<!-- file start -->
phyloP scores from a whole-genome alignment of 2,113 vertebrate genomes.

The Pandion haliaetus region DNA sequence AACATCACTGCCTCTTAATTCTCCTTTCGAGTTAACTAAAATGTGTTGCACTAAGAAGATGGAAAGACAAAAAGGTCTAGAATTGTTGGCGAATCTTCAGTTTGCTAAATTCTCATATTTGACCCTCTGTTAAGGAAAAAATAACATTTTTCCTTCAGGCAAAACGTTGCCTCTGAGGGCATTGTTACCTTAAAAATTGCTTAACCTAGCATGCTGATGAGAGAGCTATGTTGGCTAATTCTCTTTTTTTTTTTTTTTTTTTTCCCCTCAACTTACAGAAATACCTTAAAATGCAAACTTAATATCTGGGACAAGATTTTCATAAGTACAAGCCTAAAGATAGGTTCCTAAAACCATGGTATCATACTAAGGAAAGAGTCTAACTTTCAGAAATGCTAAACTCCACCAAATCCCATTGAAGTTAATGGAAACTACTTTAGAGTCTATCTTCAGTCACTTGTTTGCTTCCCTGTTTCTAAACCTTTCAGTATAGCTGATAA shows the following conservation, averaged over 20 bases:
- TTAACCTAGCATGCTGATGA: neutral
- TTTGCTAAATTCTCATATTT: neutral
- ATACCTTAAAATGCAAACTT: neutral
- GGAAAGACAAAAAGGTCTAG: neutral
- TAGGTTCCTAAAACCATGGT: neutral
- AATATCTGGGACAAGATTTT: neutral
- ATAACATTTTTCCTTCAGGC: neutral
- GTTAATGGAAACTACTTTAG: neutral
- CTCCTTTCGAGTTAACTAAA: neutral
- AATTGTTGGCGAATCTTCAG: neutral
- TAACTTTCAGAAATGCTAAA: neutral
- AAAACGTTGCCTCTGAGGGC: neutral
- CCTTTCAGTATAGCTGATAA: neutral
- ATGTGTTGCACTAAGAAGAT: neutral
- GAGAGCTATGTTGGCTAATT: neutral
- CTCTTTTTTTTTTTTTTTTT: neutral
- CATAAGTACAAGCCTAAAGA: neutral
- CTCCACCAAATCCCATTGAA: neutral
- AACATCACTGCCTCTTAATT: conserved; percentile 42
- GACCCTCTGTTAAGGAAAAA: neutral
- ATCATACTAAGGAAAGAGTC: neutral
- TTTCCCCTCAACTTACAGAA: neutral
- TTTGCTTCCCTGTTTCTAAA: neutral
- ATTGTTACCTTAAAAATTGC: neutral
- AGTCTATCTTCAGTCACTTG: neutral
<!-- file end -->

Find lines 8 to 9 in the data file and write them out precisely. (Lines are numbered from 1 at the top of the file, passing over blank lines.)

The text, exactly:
- AATATCTGGGACAAGATTTT: neutral
- ATAACATTTTTCCTTCAGGC: neutral